Sunday, April 26, 2015

Four ways of bringing back Black Money

The subject of black money stashed abroad has attracted considerable attention in recent times. It was an important issue in last year’s general elections, and UPA government’s inaction was seen as one of the reasons behind its electoral defeat. Recently, the NDA government has introduced the Undisclosed Foreign Income and Assets (Imposition of Tax) Bill 2015, popularly known as the Black Money Bill, in the Parliament. In a discussion organized by the Moneylife Foundation, Dr. Subramanian Swamy (sorry, he doesn’t need an introduction!) shared his views on the bill, and black money in general. Here is a quick recap of the event. (I have given a more detailed perspective on the black money issue in a previous post, click here)

By some estimates, an amount of approximately Rs.120 lac crores is lying outside the country. Dr. Swamy started by saying the bill falls short of the objectives of bringing back this amout. The bill depends on the assumption that the money is detected or declared by the assessee, but does not have steps to actually bring it back. It is essentially a "tax bill", clarifying how to tax what is already known. It can also be misused, as it gives draconian powers to tax officials.

Dr. Swamy said there are two aspects to this whole issue – first, bringing back the money stashed abroad and second, stopping creation of new black money. On the first, he said there are four ways of dealing with the problem.

The Black Money Bill will not bring back the money, said Dr. Swamy at a Moneylife event

One, exchange of information under Double Tax Avoidance Treaties (DTAA). India has DTAA with several countries. An Indian assessee having income in a foreign country (say, Germany) and intent on avoiding tax tells India he is paying tax in Germany, and tells the Germans he is paying tax in India. Actually, he pays at neither place. Such cases can be detected with exchange of information between the two countries. Most media discussion on the black money subject is centered on this aspect. The UPA pursued only this angle during their rule. However, this is a very small aspect of the overall quantum of black money.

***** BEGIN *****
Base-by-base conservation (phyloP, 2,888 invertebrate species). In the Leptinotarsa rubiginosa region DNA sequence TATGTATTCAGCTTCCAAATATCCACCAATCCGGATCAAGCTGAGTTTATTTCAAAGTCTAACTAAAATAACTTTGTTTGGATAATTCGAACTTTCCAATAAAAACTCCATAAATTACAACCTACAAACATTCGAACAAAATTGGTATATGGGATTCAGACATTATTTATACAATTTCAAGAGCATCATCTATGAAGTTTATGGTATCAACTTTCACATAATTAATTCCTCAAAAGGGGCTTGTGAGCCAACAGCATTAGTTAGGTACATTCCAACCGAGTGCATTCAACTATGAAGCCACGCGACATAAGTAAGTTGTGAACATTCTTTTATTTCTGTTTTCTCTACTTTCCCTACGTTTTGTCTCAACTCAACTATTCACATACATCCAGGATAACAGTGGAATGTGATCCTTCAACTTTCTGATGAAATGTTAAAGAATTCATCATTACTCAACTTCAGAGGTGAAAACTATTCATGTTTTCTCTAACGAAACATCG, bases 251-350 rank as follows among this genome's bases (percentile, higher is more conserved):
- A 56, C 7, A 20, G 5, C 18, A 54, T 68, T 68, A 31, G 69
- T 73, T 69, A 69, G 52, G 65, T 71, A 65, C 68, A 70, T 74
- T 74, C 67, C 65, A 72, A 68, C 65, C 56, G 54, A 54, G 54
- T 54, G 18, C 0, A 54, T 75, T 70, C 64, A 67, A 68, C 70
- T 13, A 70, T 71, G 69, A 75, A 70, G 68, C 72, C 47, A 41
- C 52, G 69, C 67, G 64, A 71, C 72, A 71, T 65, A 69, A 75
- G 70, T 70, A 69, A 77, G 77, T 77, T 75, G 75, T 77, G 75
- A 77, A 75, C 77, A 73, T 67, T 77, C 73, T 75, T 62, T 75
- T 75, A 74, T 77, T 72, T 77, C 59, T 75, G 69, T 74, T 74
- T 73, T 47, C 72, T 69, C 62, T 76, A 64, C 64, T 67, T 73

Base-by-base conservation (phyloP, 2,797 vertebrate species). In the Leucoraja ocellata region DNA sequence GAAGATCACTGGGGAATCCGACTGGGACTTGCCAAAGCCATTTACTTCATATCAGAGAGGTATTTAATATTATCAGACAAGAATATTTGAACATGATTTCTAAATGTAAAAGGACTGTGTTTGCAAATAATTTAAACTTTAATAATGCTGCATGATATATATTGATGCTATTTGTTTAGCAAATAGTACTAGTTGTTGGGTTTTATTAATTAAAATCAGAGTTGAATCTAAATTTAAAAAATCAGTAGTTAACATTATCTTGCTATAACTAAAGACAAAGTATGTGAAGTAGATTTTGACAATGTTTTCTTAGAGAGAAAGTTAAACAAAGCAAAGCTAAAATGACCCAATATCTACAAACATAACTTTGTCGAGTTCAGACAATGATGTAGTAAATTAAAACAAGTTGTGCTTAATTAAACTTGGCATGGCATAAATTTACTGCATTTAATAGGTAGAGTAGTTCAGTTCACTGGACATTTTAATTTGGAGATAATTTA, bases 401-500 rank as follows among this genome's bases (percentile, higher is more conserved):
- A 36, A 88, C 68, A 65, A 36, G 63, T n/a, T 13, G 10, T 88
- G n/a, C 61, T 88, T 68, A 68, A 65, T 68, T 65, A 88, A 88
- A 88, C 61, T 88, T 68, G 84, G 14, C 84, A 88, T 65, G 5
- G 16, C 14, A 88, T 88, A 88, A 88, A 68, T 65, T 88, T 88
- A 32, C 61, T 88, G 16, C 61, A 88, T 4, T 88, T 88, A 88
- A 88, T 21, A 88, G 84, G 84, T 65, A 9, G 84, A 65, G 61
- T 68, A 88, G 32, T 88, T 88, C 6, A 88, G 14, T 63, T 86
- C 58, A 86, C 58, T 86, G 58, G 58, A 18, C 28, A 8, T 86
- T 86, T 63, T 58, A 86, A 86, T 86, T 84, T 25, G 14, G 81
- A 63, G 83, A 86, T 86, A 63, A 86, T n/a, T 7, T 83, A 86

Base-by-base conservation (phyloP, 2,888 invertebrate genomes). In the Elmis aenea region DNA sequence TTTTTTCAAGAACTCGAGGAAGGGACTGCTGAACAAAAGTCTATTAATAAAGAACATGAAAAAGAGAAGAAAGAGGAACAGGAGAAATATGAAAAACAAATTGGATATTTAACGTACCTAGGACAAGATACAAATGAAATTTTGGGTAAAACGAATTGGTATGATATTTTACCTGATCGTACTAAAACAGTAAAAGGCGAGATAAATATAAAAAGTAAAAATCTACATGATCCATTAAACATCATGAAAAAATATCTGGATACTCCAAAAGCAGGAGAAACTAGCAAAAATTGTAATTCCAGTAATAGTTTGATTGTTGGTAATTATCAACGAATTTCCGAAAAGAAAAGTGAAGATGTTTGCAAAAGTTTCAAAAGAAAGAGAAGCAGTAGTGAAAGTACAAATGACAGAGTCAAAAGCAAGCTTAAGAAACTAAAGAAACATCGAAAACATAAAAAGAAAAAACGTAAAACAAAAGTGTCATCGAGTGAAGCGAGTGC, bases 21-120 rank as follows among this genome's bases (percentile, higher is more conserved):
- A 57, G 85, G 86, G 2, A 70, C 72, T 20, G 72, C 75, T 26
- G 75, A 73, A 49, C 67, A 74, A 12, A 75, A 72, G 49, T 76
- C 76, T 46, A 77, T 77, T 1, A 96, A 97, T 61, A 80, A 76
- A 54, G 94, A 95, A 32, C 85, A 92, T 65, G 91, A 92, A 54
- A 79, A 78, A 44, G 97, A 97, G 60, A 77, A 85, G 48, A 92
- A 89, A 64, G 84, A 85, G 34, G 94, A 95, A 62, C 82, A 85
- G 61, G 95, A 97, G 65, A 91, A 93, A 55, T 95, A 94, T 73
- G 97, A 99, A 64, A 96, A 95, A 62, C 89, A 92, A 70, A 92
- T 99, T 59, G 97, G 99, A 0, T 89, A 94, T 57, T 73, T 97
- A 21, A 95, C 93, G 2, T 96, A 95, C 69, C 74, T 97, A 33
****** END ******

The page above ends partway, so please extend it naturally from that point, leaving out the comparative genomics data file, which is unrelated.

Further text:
A second alternative is to obtain details of account holders who are holding accounts abroad secretly and illegally, secretly and illegally! In one instance, Germany reportedly bribed bank officials and obtained information about its nationals holding accounts in Liechtenstein, a tax haven in the heart of Europe. France did the same with HSBC.

A third alternative is to extract information by force, used by the U.S. (who else?) against banks such as Credit Suisse and UBS. The U.S. government charged local branches of these banks with crime, arrested its officials and forced the banks to share information.

Finally, Fali Nariman, a noted Indian constitutional expert and lawyer has suggested that an ordinance can be passed nationalizing all foreign assets lying abroad, and asking all other countries to repatriate the money to India. There is a 2005 United Nations Resolution backing this, and the foreign governments will be forced to comply, irrespective of their bank secrecy laws. This has been done very effectively by Egypt to recover illegal assets of its former President Hosni Mubarak, by Libya against Qaddafi and by Philippines against Ferdinand Marcos.

Dr. Swamy said this last method is the best and the cleanest method to recover the money lying abroad. Incidentally, this is the same one I have mentioned in my previous blog post on this subject (link given above) as “the one I have found the most actionable” quoting an article by India’s National Security Advisor Ajit Doval. 

Besides the issue of bringing back money stashed abroad, a second aspect is how to stop its generation in the first place. In this, he touched upon a number of topics such as the need to abolish P-notes due to its role in facilitating money laundering, abolishing income tax, streamlining excise, bringing in e-governance and quickly & efficiently delivering justice to a few ‘big fish’ caught in the act. He recalled how Bernie Madoff was quickly sentenced to 150 years in prison within just six months of his fraud coming to light. On the other hand, Ramalinga Raju's case, which came to light at around the same time, is still dragging in court. Dr. Swamy also stressed the need for deregulation and simplification. For example, he pointed out that more than 2000 products have excise on them, but 90% of excise revenue comes from just 22 products. He emphasized that honesty needs to be encouraged in society. 

There was a very interesting question & answer session at the end, where he took questions from audience and touched upon several other aspects of corruption and black money. On the whole, a very engaging session!